“The more your life is helpless,” he said, “the more you look for external assistance.”
But the economy is not the only factor in religion’s losses.
Phil Zuckerman, one of the country’s foremost authorities on atheism in the United States and the author of “Living the Secular Life: New Answers to Old Questions,” points out that people walk away from religion for anthropological, psychological and sociological reasons. Advances in science, globalization and exposure to people of different faiths (vis-à-vis the Internet) has begun to outweigh stagnant religious dogma.
Furthermore, Zuckerman said, many Americans are tired of the sanctimonious dictates, forced morality and herd mentality that often accompany Western religions. There is growing distrust in religious institutions, as well — caused, for example, by clergy abuse scandals. And there is a backlash against the Religious Right and its steadfast opposition to gay rights, women’s rights, reproductive freedom, secularism in school, scientific progress, environmentalism and even the Separation of Church and State.
It also may be interesting to note what isn’t generally considered among major factors in religion’s decline — and that’s high-profile atheists, such as Richard Dawkins, Sam Harris and Bill Maher. While such nonreligious superstars certainly do help mobilize people and provide a national platform for that particular point of view, demographers seem to agree that celebrities are not pulling the train, so to speak. They reflect a loss of faith in this country, but they are not responsible for it.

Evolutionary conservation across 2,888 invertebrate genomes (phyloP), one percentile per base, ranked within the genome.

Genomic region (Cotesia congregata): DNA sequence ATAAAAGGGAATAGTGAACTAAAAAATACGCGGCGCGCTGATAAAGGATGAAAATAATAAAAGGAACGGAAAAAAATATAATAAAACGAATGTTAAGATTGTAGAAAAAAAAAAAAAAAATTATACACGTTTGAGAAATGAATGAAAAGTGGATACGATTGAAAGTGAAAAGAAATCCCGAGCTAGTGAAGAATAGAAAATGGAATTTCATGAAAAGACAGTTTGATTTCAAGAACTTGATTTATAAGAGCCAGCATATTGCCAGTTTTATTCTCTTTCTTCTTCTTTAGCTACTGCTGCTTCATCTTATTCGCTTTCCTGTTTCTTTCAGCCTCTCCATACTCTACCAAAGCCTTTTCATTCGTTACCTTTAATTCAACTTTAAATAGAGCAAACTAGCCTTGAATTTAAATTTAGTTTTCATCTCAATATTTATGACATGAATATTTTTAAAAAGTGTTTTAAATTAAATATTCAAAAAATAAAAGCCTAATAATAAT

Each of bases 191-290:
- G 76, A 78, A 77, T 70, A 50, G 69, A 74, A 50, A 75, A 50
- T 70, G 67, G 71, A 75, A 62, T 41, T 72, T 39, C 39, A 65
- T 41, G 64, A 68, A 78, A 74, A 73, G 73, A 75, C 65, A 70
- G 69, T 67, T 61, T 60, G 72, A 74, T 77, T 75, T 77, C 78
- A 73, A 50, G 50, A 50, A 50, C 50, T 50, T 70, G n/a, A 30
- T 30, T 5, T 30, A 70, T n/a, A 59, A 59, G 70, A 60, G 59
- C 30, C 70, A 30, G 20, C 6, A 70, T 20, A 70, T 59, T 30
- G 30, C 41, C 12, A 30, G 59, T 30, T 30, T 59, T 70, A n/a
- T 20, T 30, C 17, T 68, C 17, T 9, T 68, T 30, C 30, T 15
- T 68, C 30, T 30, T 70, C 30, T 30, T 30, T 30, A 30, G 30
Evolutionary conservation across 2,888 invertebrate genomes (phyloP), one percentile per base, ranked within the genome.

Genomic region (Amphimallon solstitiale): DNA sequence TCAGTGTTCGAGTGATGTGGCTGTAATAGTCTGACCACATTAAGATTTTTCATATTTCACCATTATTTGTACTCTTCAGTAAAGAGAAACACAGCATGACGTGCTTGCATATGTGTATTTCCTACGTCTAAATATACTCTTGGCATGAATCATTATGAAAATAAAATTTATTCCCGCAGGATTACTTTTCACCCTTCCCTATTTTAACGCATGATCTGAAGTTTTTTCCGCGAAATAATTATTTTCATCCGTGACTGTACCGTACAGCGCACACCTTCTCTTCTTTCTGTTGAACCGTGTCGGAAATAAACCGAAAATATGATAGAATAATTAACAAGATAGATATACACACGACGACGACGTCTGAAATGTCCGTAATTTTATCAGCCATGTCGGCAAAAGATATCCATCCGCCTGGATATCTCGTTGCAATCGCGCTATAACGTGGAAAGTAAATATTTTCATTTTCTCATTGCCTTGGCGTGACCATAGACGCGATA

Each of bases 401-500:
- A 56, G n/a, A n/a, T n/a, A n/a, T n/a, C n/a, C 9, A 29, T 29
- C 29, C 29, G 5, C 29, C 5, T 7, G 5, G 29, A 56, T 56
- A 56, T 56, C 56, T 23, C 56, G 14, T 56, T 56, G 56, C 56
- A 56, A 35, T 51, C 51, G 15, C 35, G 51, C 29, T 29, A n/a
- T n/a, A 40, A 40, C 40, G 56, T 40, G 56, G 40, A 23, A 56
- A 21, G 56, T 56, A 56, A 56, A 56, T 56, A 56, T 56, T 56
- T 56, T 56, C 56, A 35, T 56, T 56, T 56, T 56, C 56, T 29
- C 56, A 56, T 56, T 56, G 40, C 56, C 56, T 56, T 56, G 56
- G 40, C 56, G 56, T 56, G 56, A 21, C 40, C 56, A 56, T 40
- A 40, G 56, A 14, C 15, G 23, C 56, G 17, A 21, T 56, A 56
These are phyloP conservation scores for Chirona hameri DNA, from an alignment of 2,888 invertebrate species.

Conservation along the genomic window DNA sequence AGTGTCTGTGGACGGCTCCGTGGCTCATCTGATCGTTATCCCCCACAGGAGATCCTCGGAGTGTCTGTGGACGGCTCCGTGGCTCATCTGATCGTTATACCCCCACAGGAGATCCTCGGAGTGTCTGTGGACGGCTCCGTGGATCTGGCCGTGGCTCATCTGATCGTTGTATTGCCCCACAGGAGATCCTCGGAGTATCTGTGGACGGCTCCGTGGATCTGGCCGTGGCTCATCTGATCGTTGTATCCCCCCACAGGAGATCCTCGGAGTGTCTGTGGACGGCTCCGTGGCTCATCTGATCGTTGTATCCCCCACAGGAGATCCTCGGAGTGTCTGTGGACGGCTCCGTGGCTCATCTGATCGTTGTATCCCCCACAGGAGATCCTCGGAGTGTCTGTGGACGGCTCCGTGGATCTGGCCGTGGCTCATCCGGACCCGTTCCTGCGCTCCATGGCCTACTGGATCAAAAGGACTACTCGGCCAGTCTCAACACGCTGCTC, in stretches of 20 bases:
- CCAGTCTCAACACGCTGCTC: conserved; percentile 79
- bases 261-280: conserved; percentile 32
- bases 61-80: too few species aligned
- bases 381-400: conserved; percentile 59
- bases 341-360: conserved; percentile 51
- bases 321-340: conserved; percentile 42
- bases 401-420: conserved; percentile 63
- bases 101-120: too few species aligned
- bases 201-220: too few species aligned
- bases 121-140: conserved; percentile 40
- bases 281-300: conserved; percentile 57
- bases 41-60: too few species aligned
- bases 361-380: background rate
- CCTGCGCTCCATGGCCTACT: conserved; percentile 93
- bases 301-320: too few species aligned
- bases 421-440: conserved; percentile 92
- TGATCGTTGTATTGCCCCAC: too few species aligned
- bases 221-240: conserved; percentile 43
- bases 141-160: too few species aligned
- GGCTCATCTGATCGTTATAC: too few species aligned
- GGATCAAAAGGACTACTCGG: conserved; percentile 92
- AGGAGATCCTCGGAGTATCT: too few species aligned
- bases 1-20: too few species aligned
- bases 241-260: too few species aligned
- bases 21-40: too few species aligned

In fact, if anyone is responsible for leading the charge, it’s America’s young people. Zuckerman said younger generations are increasingly turned off by religion’s role in vitriolic politics, world conflicts and domestic acts of terror.
The General Social Survey found that 33 percent of 18- to 24-year-olds preferred no religion, whereas only 5 percent of Americans over 75 years of age made the same claim. That trend holds true for Catholicism. Just 17 percent of Catholic adults are under the age of 30, compared with 35 percent of religious “nones.”
“Younger generations’ stamina for the endless disputes of religion,” Zuckerman said, “is waning fast.”
Editor’s note: The NewsHour is hosting a series of columns on faith this week.
Joining the discussion:
- Ben Greenberg, a Modern Orthodox rabbi from the UJA-Federation of New York on how Pope Francis inspires him;
- Cort McMurray, a writer and ecclesiastical leader in the Church of Jesus Christ of Latter-Day Saints reflects on his Mormon faith;
- Wendy Thomas Russell, author of “Relax, It’s Just God: How and Why to Talk to Your Kids About Religion When You’re Not Religious” on the rising number of Americans severing their ties with religion;
- and Shadi Hamid, senior fellow at the Brookings Institution and author of “Temptations of Power: Islamists and Illiberal Democracy in a New Middle East.”